No NRCC Audits in Five Years
The National Republican Congressional Committee apparently stopped conducting independent audits of its finances five years ago, according to Republican sources and Federal Election Commission records.
The NRCC will not confirm its audit history, citing an ongoing investigation into financial irregularities apparently centering on former Treasurer Christopher Ward. But the indication is that the committee did not conduct an independent audit at all during the 2003-2006 tenure of former Chairman Tom Reynolds (N.Y.) and his audit committee chairman, Rep. Greg Walden (Ore.).
NRCC Chairman Tom Cole (Okla.) announced Feb. 1 that the committee had contacted the FBI after discovering “irregularities in our financial audit process.” Cole said the committee had “terminated our relationship with a former employee who was engaged as an outside vendor.” Cole has never publicly named the vendor, but other sources have identified him as Ward, who served as the NRCC treasurer from 2003 until last summer and as a comptroller for seven years prior to taking that post.
Ward also has maintained a private consulting business since 2001, serving as treasurer and campaign financial compliance adviser to dozens of Republican candidates and political committees. Since Cole’s announcement, Ward has left the firm, Political Compliance Services, and his clients have severed ties with him.
The NRCC will not comment on what irregularities it found in Ward’s bookkeeping, or whether there is any evidence of campaign money disappearing. Ward has not returned phone calls and e-mails requesting comment.
Reynolds wrote in a statement e-mailed to Roll Call, “It was my understanding that throughout my tenure as NRCC Chairman audits were performed on a regular basis. At no point in time were any red flags raised about those audits. It now appears over an extended period of time a long-serving, professional staff member may have put together an elaborate scheme resulting in financial irregularities that are currently under review. I fully support this investigation in an attempt to uncover the truth.”
It now appears that the NRCC has not conducted an independent audit of its books since the 2002 election cycle.
According to Republican sources, the NRCC routinely conducted audits prior to Reynolds taking the helm. A Republican source said that Rep. Tom Davis (Va.), who chaired the committee for the 2000 and 2002 election cycles, had independent audits conducted each year.
FEC records show that the NRCC paid $24,000 to Deloitte & Touche in 2001 and 2002 for “audit and tax preparation.” In the first half of 2003, the committee paid the firm $45,450, including a single payment in June for $42,000, which sources say was payment for the audit requested by Davis for the 2002 cycle.
The committee’s FEC records show one payment to Deloitte & Touche in 2004, for $2,000, and no payments to the firm after that, and no payments logged as audit expenses. Republican sources say they believe the committee has not had an audit since 2003.
Upon taking over from Davis in 2003, Reynolds announced an overhaul in the NRCC management structure in the wake of new campaign finance rules that outlawed the use of soft money. Part of this restructuring included the creation of an audit committee with Walden as the chairman. Reynolds reappointed Walden to this post in 2005.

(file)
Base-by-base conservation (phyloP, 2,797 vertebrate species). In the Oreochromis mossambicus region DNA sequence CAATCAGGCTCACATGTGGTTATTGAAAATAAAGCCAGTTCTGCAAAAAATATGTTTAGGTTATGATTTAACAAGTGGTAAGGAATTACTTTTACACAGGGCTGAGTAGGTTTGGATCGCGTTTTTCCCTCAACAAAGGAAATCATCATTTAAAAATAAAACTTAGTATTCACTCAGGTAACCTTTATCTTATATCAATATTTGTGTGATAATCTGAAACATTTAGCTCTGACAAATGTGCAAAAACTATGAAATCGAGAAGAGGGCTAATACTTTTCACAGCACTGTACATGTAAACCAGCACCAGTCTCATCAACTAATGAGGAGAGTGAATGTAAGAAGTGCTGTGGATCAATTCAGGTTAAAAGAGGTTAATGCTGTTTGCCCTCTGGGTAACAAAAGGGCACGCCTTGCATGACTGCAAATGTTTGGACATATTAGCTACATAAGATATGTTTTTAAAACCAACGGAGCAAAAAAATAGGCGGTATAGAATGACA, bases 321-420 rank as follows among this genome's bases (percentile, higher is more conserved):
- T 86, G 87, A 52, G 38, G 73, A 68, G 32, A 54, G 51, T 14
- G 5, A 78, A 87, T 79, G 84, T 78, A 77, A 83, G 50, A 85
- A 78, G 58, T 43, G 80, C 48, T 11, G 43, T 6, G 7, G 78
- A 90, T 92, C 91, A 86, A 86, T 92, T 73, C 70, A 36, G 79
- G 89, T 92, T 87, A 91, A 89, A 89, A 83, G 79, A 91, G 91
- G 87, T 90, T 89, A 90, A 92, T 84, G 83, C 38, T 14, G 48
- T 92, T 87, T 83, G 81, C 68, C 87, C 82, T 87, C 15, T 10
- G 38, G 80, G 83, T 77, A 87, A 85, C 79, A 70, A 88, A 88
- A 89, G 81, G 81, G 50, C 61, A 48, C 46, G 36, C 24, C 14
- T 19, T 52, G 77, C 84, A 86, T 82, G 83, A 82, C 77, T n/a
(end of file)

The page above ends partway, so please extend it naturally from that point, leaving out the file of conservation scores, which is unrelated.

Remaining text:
Asked why it appears the NRCC did not conduct an audit during his tenure, Walden, through his campaign, issued the following statement: “I fully support Chairman Tom Cole and his team in their efforts to identify how far back these problems may go and to make sure that new, more effective safeguards are put in place for the future.”
When Roll Call pointed out that the statement didn’t address the question, campaign manager Brian Hard replied, “The statement that we have is what we are putting out. We can’t go beyond that statement at this time.”
NRCC spokeswoman Julie Shutley said she could not discuss the committee’s audit history because “we have an ongoing review by outside vendors and won’t have any comment on their findings while their work is under way.”
Campaign finance experts said the FEC does not require committees to conduct audits, but many do so regularly, particularly in response to requests from their lenders for a review of the books.
The National Republican Senatorial Committee has an independent review of its books every year, a spokeswoman said, and also did a more in-depth audit in 2006, which will be repeated this year.
The Republican National Committee reported $6,700 in “audit costs” in 2004 and $2,500 in 2003, plus two payments to Ernst & Young in 2005 totaling $60,000, one for “audit cost” and the other for “audit services.”
A source at the Democratic Congressional Campaign Committee said, “DCCC conducts a thorough and comprehensive review of the committee’s financial records on an annual basis.” Sources say the DCCC has an independent firm review the books every year, and also occasionally has conducted a larger audit at the request of lenders.
The same is true of the Democratic Senatorial Campaign Committee. “The DSCC has an independent financial review conducted by an outside firm every year, and has since 1985,” said spokesman Matthew Miller. Both Democratic committees have hired the accounting firm Gilbert & Wolfand for many years, though the payments are not expressly listed as “audit” expenses on the FEC filings.
While there is no FEC requirement for committees to audit their books, “Conducting thorough audits on a regular basis makes total sense, particularly with the FEC’s stepped-up scrutiny over the last several years of the accuracy of their books,” former FEC Chairman Michael Toner said.